Wednesday, December 12, 2007

Advertising and Theology

This is essentially the text for the newest Toyota dealer's radio ads here in the Phoenix metro area. It is lifted off of their website's "Guest Services" page:

More pampering while you wait

Our exclusive guest services area is nothing like you’ve ever seen! From a full-service nail salon, barbershop and shoeshine and massage salon, our new facility has something for everyone.

Book an appointment with a licensed cosmetologist to coincide with your vehicle service and save time out of your busy day.

Our exciting children’s play areas are equipped with a pirate ship and video games.

There are three customer lounges with large screen TVs and comfy couches so you can relax while we take care of your vehicle.

Catch up on some work in one of our wireless Internet computer stations.

We also offer shuttle bus service to and from Chandler Fashion Park so you can get some shopping in while we handle your vehicle.

This Changes Everything

In the radio spots there is a dramatic pause after all of the amenities and services are enumerated (including a massage parlor, a gourmet sandwich and fresh baked cookie shop, Edenic environments, among other things), then the announcer breathily whispers... "THIS CHANGES EVERYTHING!"

First of all, does anyone for a moment really believe that a car dealer offering a manicure and massage, a miniature Disneyland for A.D.D. kids who were dragged to their parent’s “car buying experience”, a gourmet sandwich shop, a TV set playing Dr. Phil, or a shuttle to a mall to kill time, or wi-fi for the workaholics or the internet addicted really changes EVERYTHING?... In what reality? In whose world? Is there really a planet or a universe that exists that will be radically altered because someone can now buy a car and have all of their passions, vanities, obsessions and delusions fed at the same time? The fact that someone even THOUGHT of this “tag line” and even THOUGHT that it would speak to a target market, and even THOUGHT that it sounded “punchy” or had ANY substance to it is utter insanity. It really should be the punch line to a Monty Python bit, or a wry, sarcastically delivered review of some inane and vapid reality show starring Paris Hilton (or whoever the equivalent du jour is).

But, no, someone really sold this as a serious ad to Toyota. Someone really thought it said something to a target market. And the sad and frightening reality is, it does speak to a real market.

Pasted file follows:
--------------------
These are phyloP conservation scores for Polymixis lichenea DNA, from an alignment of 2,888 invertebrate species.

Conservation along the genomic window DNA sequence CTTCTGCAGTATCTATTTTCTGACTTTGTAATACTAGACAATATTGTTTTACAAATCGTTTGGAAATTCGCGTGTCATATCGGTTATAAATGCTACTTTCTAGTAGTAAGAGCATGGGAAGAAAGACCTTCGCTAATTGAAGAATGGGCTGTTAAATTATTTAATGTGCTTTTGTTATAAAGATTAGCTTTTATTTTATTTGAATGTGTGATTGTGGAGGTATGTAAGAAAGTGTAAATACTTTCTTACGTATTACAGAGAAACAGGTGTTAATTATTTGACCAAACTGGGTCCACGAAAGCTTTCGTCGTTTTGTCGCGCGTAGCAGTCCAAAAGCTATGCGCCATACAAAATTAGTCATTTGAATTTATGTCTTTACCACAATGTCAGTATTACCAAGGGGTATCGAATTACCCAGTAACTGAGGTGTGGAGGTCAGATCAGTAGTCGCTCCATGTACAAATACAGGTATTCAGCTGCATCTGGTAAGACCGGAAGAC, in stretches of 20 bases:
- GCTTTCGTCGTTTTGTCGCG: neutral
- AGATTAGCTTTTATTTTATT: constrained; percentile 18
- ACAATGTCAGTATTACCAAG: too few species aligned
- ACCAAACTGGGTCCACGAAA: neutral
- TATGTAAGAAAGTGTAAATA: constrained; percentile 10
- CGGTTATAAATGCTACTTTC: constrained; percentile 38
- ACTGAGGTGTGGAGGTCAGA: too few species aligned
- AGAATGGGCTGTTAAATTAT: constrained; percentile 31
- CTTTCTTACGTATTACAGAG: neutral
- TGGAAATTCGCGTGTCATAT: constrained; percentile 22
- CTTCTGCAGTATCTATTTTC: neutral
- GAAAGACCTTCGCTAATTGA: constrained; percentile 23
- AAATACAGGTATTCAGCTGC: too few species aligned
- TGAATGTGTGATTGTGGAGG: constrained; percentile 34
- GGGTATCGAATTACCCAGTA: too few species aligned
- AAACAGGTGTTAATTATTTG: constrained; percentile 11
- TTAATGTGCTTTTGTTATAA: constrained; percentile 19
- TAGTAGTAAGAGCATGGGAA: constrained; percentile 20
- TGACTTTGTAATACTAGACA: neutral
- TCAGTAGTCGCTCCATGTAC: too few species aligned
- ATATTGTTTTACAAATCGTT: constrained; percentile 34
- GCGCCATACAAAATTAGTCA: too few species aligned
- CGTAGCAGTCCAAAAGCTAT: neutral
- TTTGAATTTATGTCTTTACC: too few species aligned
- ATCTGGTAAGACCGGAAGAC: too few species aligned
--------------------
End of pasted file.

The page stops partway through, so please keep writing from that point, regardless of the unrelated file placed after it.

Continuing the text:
The other sad reality is that this does not change anything, it merely AFFIRMS everything about THIS planet, universe, reality and existence. People are captivated by pleasure, ease, comfort, entertainment and the illusion of being cared for. The reality is the same reality that was presented to Eve in the garden: The fruit looked good to eat, it promised pleasure, and it was a painless shortcut to attainment of the goal of “fulfillment”. St. James calls it "the lust of the flesh, the lust of the eyes and the vainglory of life". The universe revolves around me, my desires, my wants, my comfort, and I deserve it all, .... after all, McDonalds has already told you that you DO deserve a break today, remember?

Like the Serpent, Toyota appeals to the passions and our vanity and presents us with the illusion that it is all about the customer, they care about our well-being, our comfort, our desires and needs. But in reality, they care about our dollar, not us. The promise of free pleasure and pampering, providing for our every fleshly and psychological desire is a snare. The reality is, the spiritually darkened human being is manipulated to extract the dollar. There is no true “pampering”, no concern for the person. It is manipulation and lies, an illusion presented for an ulterior motive. But the “market” believes them. And the “market” flocks to the dealership and eats the fruit.

But nothing changes.

Everything stays the same.

Thursday, December 06, 2007

More Vintage Photos

Between my sojourn in the acapella churches of Christ and my conversion to the acapella Orthodox Church, I made a pit stop in the Episcopal Church where I could actually play a guitar in public. We did a couple fund raising dinners for the parish. We managed to put a decent band together with our multi talented choir members. This was circa 1994. This is me, the Wrong Reverend Stevie Ray, lead guitarist for "The Episcopresleyans". Our intro included among other things, "We asked ourselves, what would give this act some real class? And we thought, what do you see when you go to a symphony? MUSIC STANDS! ...." After the band member introductions I'd say in the "Cool Hand Luke" drawl, "What we have here is a failure to excommunicate."

I have to say, we tried this "schtick" at an Orthodox Church and ummmm.... Episcopalians are a whole lot more fun. We should have learned an Arabic version of "Radar Love". Oh well... WE had fun.